A classic sitcom from the 90s Seinfeld he just landed on Netflix after six years of working on Hulu. Since the show was recorded years before HD, it was originally shown in a 4: 3 ratio on TV (and DVD sets that came years later). But on Netflix, the show was cut into a 16: 9 widescreen format to fit modern TVs. As Rolling Stone stated, that means that some visual delays have been literally erased.
Twitter users @boriskarkov and @ Thatoneguy64 succinctly pointed to the problem with a specific episode called “The Pothole”. In the episode, George Costanza and Jerry Seinfeld try to find George’s lost keys, which are thrown into a hole that is then paved. In a crop where George screams wildly at the hole, the Netflix crop completely removes the hole. The 16: 9 aspect ratio probably removes some of the other flaws in the series – or at the very least it could be a disturbing experience for people accustomed to what the show originally looked like.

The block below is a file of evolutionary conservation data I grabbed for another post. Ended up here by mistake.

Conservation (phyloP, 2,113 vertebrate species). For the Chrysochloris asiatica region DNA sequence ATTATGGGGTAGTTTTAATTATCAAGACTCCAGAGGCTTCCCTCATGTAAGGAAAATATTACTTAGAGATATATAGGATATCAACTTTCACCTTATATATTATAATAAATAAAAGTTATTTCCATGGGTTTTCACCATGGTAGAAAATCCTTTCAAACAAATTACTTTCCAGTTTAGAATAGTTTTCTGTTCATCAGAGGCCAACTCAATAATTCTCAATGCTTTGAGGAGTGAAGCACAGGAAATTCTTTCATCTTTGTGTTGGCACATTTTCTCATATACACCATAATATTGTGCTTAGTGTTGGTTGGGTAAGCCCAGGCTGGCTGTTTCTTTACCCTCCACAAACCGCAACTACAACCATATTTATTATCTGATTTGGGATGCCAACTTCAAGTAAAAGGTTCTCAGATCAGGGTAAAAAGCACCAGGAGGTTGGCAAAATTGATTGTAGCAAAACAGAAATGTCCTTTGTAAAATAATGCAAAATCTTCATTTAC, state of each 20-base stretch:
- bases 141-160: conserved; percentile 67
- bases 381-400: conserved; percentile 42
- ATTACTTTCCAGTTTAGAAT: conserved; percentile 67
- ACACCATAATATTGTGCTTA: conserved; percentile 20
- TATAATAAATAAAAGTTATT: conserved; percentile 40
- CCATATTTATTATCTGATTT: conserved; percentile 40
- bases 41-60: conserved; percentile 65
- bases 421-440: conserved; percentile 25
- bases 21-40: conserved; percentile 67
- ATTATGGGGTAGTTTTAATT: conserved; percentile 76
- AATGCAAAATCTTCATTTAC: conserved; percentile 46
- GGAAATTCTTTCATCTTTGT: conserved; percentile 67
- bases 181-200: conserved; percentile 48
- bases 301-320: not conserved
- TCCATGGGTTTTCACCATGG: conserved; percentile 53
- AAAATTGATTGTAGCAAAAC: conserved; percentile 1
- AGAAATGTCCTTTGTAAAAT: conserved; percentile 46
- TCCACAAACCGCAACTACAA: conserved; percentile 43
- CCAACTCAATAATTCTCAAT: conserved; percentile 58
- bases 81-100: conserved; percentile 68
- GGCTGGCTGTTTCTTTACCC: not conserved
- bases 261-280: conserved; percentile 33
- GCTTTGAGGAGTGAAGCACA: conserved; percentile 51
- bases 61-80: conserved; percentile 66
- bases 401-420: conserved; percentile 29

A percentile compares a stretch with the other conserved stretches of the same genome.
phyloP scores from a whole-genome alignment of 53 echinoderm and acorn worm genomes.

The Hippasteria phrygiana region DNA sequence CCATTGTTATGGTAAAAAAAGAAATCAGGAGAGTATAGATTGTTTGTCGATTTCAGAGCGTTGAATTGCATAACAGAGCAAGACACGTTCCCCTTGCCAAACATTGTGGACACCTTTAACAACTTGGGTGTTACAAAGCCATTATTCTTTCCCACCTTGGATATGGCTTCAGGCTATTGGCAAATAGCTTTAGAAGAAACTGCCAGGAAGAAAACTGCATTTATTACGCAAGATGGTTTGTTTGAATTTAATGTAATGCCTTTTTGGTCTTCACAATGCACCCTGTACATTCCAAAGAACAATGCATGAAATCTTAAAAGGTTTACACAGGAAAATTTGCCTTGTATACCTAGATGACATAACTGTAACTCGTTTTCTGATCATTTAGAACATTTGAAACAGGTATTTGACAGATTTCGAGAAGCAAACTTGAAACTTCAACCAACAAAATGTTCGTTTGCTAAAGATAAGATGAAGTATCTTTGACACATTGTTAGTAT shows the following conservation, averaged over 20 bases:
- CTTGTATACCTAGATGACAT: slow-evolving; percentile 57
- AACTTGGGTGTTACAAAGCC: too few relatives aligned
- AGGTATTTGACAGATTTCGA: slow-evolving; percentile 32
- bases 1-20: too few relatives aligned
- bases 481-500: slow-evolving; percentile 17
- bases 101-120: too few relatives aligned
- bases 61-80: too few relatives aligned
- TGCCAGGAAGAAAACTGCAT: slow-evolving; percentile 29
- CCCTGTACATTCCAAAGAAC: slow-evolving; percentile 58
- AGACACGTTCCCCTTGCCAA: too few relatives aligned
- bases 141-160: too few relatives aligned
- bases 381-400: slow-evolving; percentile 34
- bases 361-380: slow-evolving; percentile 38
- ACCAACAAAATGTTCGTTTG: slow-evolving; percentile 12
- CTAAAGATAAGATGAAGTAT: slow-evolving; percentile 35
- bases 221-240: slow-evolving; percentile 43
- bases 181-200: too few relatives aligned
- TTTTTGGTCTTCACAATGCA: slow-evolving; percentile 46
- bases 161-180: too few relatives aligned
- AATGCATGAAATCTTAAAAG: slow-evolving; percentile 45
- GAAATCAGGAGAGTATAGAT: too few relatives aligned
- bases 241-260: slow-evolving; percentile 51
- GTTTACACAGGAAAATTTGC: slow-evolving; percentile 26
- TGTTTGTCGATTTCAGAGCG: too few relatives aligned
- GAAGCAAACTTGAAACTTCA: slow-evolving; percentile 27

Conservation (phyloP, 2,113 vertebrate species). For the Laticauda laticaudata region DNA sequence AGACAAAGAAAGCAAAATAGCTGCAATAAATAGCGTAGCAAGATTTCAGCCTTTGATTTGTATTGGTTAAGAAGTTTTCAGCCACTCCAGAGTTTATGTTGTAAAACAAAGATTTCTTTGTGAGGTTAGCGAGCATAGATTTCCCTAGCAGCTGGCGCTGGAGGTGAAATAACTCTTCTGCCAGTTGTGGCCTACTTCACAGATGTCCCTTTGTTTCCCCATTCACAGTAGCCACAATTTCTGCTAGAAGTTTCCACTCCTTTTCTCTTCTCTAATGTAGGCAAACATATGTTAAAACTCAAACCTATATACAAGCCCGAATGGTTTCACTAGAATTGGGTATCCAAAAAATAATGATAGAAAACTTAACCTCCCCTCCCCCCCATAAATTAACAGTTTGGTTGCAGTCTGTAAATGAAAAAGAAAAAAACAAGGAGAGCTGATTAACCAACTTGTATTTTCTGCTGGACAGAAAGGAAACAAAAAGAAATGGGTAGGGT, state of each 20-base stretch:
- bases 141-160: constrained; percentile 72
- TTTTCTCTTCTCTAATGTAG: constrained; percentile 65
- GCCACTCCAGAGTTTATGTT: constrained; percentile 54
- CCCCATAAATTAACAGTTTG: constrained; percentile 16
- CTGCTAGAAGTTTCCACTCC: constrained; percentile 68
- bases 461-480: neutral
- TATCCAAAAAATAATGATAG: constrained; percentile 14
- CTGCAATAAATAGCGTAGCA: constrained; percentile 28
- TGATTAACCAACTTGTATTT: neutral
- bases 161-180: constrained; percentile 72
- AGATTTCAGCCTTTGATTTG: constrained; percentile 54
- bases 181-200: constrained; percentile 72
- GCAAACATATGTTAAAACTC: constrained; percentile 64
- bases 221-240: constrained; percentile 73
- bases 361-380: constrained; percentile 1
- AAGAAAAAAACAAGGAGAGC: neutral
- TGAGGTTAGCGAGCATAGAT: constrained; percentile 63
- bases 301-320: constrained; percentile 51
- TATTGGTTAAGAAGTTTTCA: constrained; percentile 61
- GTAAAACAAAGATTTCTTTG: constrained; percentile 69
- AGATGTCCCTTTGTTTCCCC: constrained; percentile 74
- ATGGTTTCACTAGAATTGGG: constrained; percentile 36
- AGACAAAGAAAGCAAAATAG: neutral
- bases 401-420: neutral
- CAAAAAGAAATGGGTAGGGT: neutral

Of course, this is not a new problem. Crops from Seinfeld have been on cable television for years, and Hulu also aired the series at 16: 9. Given the popularity of Netflix, Seinfeld it’s currently getting extra attention, so a bunch of new viewers are probably checking it out without perhaps seeing it on Hulu. A similar controversy occurred in late 2019 when the whole series The Simpsons hit Disney +. After many complaints of missed visual delays, Disney eventually released seasons that aired 4: 3 in their original width-to-height ratio. Let’s hope Netflix does the same thing with Seinfeld – but in the meantime, as with many classic shows, the most authentic way to watch is probably on DVD.
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